Isle of Whithorn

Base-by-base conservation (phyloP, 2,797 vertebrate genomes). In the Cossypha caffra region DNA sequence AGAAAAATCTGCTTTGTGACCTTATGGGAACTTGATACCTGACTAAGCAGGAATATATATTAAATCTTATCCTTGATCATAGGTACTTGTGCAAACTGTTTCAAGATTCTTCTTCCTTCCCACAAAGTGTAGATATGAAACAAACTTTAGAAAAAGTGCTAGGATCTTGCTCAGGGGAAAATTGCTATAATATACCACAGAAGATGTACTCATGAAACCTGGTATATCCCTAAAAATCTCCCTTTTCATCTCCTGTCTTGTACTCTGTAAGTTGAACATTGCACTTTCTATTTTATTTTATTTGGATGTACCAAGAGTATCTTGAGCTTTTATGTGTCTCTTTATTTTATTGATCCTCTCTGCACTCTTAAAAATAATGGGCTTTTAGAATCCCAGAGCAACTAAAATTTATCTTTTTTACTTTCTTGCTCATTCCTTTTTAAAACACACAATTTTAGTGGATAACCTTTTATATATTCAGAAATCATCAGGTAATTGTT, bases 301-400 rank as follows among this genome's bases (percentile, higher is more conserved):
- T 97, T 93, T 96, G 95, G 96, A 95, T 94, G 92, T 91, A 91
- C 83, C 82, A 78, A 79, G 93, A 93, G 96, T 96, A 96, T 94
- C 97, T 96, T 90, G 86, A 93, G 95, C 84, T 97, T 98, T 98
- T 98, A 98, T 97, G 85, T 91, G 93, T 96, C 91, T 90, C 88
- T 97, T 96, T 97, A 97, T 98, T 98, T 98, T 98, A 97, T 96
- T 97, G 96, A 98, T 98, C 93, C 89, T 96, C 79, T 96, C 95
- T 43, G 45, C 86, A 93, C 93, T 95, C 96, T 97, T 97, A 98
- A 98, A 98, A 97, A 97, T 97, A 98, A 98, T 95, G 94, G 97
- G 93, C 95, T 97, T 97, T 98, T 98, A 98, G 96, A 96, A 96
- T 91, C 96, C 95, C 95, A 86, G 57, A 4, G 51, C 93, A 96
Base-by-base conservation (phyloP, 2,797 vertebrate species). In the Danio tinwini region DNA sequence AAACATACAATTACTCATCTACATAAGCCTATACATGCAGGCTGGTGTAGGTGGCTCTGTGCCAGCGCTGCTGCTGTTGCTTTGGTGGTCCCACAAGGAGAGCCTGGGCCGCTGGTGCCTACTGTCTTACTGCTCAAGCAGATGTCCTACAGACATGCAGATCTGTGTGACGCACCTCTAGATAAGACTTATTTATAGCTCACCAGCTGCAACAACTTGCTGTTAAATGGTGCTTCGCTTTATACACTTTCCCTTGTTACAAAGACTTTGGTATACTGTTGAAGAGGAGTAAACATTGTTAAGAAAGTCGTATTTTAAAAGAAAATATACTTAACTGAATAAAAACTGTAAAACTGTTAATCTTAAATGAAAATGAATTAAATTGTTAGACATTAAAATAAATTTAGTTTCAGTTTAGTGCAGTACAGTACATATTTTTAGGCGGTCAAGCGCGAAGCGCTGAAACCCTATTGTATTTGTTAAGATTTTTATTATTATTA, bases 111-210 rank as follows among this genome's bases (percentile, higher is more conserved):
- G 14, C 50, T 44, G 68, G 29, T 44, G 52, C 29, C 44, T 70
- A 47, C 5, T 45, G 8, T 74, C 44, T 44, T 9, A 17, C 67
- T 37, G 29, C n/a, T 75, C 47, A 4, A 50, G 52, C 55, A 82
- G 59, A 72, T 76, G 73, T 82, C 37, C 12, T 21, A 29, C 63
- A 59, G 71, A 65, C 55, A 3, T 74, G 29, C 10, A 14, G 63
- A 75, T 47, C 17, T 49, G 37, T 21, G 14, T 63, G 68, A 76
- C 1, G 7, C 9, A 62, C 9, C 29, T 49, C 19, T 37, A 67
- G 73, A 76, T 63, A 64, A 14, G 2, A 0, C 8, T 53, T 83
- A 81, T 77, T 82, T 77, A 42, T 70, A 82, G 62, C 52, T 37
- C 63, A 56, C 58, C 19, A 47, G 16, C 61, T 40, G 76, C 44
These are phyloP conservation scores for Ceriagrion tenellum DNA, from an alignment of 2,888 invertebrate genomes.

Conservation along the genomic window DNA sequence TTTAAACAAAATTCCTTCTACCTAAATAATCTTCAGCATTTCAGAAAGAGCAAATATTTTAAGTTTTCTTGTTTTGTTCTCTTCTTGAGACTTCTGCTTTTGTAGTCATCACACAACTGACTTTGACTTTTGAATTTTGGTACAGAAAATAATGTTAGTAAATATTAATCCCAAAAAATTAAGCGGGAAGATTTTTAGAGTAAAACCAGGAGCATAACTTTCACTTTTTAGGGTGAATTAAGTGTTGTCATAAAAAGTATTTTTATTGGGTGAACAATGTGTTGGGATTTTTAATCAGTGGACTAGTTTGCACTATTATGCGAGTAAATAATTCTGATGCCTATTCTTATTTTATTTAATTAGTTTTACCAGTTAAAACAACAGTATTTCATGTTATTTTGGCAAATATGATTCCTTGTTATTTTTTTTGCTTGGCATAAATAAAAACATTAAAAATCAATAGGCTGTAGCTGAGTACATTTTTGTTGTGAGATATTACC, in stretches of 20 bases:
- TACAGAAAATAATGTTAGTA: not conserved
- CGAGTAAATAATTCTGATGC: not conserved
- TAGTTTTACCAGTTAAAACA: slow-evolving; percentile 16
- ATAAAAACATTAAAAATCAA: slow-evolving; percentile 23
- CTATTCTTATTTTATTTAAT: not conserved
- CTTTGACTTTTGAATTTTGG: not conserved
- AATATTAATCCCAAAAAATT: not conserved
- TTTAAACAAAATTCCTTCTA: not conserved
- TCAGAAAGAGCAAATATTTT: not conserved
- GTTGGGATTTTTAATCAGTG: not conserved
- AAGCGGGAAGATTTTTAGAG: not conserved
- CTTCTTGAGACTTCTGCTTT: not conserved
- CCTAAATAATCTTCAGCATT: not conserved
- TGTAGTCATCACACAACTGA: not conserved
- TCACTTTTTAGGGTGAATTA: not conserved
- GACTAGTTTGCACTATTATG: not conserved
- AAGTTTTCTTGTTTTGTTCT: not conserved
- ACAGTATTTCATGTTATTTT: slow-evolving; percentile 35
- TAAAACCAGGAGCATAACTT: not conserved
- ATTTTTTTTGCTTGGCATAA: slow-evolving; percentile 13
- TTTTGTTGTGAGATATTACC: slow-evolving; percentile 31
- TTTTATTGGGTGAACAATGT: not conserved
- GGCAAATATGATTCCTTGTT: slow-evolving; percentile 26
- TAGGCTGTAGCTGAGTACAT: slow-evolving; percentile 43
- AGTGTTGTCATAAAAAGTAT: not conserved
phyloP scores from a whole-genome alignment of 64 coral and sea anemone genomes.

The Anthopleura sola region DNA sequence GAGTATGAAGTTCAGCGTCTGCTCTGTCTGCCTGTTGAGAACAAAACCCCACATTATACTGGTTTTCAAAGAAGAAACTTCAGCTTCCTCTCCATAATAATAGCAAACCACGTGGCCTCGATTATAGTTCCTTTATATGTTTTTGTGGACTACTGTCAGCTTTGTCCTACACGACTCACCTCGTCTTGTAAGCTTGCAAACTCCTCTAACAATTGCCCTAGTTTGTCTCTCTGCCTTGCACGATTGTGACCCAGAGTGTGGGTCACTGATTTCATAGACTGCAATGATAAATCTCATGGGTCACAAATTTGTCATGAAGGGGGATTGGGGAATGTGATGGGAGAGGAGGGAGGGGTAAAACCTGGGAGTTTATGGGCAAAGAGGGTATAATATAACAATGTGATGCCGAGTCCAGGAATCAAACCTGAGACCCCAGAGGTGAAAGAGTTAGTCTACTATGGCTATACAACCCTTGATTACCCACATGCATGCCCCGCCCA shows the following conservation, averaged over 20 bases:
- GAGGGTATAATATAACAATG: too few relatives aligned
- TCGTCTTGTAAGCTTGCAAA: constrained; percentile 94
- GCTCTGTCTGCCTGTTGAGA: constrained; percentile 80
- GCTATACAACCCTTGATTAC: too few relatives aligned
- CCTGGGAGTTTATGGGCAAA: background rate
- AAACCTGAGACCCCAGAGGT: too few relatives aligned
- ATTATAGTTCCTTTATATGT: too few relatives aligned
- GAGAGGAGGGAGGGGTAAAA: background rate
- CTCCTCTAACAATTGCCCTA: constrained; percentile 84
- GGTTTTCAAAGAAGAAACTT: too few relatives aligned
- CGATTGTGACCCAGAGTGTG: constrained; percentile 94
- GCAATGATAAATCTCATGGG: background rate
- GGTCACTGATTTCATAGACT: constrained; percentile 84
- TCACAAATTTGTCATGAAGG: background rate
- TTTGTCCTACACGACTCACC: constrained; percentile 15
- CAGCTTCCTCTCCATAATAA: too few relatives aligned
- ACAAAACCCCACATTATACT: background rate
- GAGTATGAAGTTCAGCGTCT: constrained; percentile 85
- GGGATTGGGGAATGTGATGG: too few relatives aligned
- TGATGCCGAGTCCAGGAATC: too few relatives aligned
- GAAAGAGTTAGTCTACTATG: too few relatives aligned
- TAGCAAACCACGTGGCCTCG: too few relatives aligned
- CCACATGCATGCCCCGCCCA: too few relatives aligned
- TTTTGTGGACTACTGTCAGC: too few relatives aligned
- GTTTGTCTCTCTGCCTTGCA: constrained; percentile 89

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Many thanks to The Steam Packet Inn  for facilitating this camera's location and to The Scottish Environment Protection Agency for capitally funding its installation. Isle of Whithorn (Port Rosnait in Gaelic) is one of the most southerly villages and seaports in Scotland, lying on the coast north east of Burrow Head, about three miles from Whithorn and about thirteen miles south of Wigtown in Dumfries and Galloway. Whithorn, (Taigh Mhàrtainn in Gaelic), is a former royal burgh in Wigtownshire, Dumfries and Galloway, with which the Isle of Whithorn is frequently incorrectly amalgamated or confused. It is referred to locally as 'The Isle' - never 'the Isle of Whithorn'. The village is the location of the long ruined 13th century Saint Ninian's Chapel, previously a chapel linked to Whithorn Priory and a stopping off point for pilgrims landing on Isle Head and making their way to Whithorn. No longer a true island, John Ainslie's maps as late as 1782 and 1821 show the Isle as an island. The main street was originally a causeway, with the harbour located on what was then the true Isle. The Isle has a long history of habitation, for example a survey of the ground between the Isle village and Saint Ninian's Chapel revealed Clearance cairns and cultivation furrows, as well as the remains of a rectangular building occupying the crest of the low hill immediately to the west of the chapel, with possible steps leading downhill towards the east.